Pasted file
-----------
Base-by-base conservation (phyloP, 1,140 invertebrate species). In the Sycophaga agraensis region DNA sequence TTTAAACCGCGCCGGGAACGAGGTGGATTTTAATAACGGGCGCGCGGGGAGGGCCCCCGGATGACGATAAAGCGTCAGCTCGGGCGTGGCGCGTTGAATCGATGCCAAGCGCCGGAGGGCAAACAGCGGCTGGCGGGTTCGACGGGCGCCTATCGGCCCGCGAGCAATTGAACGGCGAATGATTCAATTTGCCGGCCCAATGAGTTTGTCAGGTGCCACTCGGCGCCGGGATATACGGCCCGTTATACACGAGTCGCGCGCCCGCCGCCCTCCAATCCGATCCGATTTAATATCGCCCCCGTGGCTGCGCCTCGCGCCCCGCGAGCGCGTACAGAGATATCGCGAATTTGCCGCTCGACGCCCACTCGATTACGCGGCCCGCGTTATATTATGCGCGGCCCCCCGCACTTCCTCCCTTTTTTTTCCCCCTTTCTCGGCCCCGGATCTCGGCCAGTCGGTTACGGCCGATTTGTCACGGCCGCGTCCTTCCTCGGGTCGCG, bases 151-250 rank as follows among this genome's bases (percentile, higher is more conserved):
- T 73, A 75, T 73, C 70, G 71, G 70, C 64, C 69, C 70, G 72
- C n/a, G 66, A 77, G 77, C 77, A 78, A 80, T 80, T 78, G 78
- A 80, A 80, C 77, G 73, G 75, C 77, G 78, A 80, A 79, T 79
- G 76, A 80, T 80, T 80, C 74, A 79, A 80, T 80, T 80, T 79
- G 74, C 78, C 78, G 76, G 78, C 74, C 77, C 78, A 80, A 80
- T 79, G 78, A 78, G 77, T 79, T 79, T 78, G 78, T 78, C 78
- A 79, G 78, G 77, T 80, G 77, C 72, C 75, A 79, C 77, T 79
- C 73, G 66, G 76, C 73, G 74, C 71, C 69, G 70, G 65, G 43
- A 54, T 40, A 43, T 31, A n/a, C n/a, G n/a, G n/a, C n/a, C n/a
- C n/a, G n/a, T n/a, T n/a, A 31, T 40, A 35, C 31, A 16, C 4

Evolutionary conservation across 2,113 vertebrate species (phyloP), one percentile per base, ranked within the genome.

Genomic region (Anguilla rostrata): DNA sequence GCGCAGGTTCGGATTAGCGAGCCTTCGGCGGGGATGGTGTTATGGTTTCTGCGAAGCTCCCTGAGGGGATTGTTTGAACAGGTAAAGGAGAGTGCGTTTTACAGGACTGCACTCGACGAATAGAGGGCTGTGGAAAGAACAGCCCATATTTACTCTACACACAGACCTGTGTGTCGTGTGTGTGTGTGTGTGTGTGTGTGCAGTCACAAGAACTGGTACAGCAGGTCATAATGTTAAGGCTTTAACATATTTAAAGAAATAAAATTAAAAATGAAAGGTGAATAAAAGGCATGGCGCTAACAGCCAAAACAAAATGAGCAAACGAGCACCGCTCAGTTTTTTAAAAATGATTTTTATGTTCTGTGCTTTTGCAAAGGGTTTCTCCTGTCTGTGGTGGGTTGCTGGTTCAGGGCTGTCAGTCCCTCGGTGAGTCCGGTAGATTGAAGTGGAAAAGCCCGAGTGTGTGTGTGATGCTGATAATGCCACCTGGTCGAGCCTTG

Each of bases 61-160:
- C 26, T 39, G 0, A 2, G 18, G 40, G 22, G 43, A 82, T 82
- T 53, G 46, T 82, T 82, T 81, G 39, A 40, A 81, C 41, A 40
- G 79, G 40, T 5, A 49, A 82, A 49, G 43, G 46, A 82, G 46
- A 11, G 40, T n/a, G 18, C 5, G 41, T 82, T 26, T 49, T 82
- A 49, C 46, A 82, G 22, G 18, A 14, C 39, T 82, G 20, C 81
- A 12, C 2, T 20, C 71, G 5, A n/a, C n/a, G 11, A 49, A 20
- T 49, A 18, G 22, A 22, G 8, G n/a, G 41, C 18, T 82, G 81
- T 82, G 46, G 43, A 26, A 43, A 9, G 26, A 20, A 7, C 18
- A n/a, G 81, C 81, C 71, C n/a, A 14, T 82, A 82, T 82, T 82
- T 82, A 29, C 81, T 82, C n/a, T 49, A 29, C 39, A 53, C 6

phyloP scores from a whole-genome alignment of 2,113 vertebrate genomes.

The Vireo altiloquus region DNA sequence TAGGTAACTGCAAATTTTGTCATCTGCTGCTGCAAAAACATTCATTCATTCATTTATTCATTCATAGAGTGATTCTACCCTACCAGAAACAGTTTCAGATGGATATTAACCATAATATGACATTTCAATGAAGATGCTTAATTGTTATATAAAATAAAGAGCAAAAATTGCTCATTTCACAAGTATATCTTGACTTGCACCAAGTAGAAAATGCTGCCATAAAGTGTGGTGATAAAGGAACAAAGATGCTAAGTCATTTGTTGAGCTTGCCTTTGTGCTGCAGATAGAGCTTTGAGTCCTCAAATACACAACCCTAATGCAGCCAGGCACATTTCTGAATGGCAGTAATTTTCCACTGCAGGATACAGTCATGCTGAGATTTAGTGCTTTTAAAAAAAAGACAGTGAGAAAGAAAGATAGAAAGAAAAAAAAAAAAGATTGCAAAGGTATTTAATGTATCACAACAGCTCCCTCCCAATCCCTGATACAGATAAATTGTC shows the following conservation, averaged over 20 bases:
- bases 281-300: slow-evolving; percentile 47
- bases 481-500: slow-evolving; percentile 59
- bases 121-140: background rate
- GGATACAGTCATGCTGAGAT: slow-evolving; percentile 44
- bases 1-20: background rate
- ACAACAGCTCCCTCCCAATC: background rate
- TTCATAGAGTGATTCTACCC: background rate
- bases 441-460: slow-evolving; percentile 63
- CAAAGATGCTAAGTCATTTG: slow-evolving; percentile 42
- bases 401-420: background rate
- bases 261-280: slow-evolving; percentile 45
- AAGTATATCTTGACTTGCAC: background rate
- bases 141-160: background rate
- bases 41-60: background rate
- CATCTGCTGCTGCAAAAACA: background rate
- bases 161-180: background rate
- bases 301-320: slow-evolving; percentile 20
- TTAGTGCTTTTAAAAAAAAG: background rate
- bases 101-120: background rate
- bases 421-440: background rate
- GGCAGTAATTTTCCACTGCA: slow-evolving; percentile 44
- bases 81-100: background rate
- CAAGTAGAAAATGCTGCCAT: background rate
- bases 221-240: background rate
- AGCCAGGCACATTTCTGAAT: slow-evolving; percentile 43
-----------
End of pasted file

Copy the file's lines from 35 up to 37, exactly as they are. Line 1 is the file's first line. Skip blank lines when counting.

- CAAAGATGCTAAGTCATTTG: slow-evolving; percentile 42
- bases 401-420: background rate
- bases 261-280: slow-evolving; percentile 45